It is important that we maintain strong leadership throughout the Covid-19 crisis - but the pandemic must not be our only focus this election.
We should also avoid the mistake of thinking that "the only other issue" is the economy. This election, let's vote for love.
The Politics of Love is a new vision of politics. It affirms the importance of people, and it urges us to recognise that non-human animals and the natural environment deserve love, too.
There are three urgent issues that need our attention this election. We must press
candidates to commit to radical change in these areas - and how they respond should inform the way we vote.
To care for the natural environment is to show love to the planet and everyone who lives here. It is also an expression of love for future generations.
The government we elect should ensure that political mechanisms are in place for
putting the climate at the centre of policy-making. It could enact a cross-party Climate Crisis Task Force for urgent action, and it should make the Minister for Climate Change a cabinet minister.
The aim should be to ensure that the important changes the current government has secured can be directed toward measurable results.
We need policies that will rapidly reduce our greenhouse gas emissions. "Incentives" are not enough: we must enact regulation that requires industries to reduce their emissions proportionate to their present contributions. We cannot afford to continue appeasing our "primary industries": animal agriculture accounts for almost half of our country's greenhouse gas emissions, and we will not reach net zero without addressing the harmful impact of animal farming.
A loving political agenda must prioritise animal rights, because animals have interests too.
New Zealand has an appalling record when it comes to animal rights abuses. This is partly due to the scale of our animal agriculture industry. The problem isn't only cruelty. It also has to do with us using others for our own purposes: breeding, confining, then killing nonhumans simply because we have a taste for animal products - or can sell them - is wrong.
As bad is our treatment of so-called "pests". The Predator-Free 2050 campaign, which aims to eradicate possums, stoats, and rats by the middle of this century is, essentially, a government-sponsored, taxpayer-funded killing programme. It fails to acknowledge that the animals being targeted are not morally responsible for environmental degradation, and it shifts the blame – if any species is a "pest", it is ours.
There is nothing compassionate about the way we're killing "pests", either. Trapping is cruel. So is the use of 1080 poison, or sodium fluoroacetate: it causes so much suffering that the SPCA has argued its use cannot be justified.
We must insist that parties commit to establishing an independent Animal Rights Commission. The commission might focus on four areas: wild animals, animals used in agriculture, domestic animals, and animals used in experiments. It could begin by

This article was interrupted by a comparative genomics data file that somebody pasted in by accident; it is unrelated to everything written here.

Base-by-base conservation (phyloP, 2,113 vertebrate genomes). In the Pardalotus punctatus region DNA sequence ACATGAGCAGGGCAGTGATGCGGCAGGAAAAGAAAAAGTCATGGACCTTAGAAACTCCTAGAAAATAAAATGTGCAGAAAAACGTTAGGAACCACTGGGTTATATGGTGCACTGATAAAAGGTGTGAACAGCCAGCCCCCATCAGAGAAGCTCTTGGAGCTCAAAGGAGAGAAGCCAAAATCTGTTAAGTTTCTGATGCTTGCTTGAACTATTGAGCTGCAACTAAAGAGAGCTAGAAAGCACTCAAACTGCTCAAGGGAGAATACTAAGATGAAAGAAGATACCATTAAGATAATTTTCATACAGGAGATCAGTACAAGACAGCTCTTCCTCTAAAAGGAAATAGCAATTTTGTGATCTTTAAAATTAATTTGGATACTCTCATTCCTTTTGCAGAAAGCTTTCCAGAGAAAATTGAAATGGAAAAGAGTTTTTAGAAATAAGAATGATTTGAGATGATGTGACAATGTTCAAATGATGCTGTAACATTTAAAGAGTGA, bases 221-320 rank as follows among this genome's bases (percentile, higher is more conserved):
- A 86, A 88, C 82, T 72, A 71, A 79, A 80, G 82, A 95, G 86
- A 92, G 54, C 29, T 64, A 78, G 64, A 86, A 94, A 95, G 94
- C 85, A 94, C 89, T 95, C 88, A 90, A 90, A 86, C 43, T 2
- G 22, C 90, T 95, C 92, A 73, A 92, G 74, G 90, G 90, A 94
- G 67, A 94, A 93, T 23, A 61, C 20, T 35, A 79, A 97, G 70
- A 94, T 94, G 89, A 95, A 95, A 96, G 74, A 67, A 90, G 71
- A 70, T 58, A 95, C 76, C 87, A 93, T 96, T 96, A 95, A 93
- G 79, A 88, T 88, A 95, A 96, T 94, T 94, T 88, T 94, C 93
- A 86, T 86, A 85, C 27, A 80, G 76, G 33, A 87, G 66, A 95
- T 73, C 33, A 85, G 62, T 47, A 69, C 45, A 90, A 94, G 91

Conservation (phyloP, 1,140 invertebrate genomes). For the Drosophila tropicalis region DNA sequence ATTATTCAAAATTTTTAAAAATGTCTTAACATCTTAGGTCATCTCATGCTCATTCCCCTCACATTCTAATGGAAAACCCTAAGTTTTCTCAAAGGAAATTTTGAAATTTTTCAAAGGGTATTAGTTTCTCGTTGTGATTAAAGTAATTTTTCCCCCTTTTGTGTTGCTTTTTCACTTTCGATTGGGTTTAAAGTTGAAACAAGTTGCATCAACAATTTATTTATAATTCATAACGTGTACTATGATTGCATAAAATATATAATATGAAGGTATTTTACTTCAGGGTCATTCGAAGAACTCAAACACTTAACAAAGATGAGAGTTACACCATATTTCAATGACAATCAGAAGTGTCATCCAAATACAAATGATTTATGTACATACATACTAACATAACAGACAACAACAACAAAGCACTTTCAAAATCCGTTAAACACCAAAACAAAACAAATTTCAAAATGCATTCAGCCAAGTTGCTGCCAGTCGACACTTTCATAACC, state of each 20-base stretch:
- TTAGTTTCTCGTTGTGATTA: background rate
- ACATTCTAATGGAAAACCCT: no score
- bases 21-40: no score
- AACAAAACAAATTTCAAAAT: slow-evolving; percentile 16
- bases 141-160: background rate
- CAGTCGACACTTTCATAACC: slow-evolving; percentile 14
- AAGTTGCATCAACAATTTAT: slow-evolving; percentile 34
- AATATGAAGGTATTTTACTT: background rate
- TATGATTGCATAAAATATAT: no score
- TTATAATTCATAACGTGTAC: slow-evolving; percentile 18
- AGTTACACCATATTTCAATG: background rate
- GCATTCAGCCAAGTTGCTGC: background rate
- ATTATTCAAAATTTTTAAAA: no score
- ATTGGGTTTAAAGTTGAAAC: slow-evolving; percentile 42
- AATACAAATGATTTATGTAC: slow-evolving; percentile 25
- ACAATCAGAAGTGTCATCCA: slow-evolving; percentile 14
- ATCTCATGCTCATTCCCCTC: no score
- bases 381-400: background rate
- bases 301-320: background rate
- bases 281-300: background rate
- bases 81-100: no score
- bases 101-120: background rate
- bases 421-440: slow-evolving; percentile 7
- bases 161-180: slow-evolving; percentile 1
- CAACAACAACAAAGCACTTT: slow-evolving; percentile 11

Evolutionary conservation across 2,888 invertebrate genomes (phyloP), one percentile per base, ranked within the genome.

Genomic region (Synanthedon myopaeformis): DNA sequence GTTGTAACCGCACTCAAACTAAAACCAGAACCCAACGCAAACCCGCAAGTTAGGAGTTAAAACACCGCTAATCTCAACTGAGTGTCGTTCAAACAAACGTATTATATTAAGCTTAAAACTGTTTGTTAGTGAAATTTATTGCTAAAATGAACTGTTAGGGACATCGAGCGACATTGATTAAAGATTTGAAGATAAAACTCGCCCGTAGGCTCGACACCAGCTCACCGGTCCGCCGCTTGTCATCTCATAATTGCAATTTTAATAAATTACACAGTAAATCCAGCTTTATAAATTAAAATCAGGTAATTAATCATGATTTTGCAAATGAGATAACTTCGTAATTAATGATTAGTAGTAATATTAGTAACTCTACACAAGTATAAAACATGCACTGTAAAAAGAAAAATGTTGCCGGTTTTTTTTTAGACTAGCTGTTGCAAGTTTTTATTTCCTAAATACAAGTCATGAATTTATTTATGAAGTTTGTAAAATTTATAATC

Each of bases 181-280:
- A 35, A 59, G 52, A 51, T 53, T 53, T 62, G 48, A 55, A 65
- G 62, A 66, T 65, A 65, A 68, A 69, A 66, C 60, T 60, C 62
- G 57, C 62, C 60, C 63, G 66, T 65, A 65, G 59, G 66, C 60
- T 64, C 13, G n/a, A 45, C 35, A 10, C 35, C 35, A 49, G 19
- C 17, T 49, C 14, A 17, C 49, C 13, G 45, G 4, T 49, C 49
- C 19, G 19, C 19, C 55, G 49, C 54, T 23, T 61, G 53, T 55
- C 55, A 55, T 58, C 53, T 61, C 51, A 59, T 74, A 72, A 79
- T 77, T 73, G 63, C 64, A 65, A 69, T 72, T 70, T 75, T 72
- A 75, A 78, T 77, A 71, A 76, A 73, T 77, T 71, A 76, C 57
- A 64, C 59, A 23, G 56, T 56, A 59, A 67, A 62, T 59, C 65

identifying the ways in which abuses occur; then, in consultation with animal advocacy groups, such as SAFE, the New Zealand Animal Law Association, and the New Zealand Anti-Vivisection Society, it could review the legislation that exists, as well as mechanisms for enforcing protections, before making recommendations to parliament on legislative changes.
We should also urge candidates to agree to establish an inquiry group to determine what is needed to transition Aotearoa's economy from animal to plant-based agriculture. This group could be a partnership with iwi, centring mātauranga Māori and traditional gardening practices. And it might consult farmers - to engage their expertise, and to ensure that, when we do make changes, they have all the support they need.
The Politics of Love affirms the importance of all people – it is committed to radical quality. If we want to make our society more equal, we need a more equitable tax scheme where the wealthier are taxed at a much higher rate and the revenue is redistributed in social projects.
As Shamubeel Eaqub has written, "At its core, tax is about pooling our resources and redistributing, so that society is better off. Tax is love." Investment must be complemented with regulation - the current Government has invested in housing, for example, but greater regulation is also needed to ensure that every New Zealander has a secure home.
If we wish to realise true equality, however, we also need to advance transformative projects - initiatives that reimagine our society. We might urge candidates to commit to engaging in the process of constitutional change, taking the recommendations of the Matike Mai Aotearoa report as a starting point.
By drawing on the strengths of our diverse cultures, we will transcend injustices rooted in colonisation and realise love for all people.
Almost everything is political, and politics is about more than voting. Nonetheless, this election represents an opportunity for us to make our society better. Let's vote for love.
• Philip McKibbin is the author of Love Notes: for a Politics of Love, published in New York by Lantern Books. He will be giving a free public talk at Time Out Bookstore, on September 15, at 6.30pm.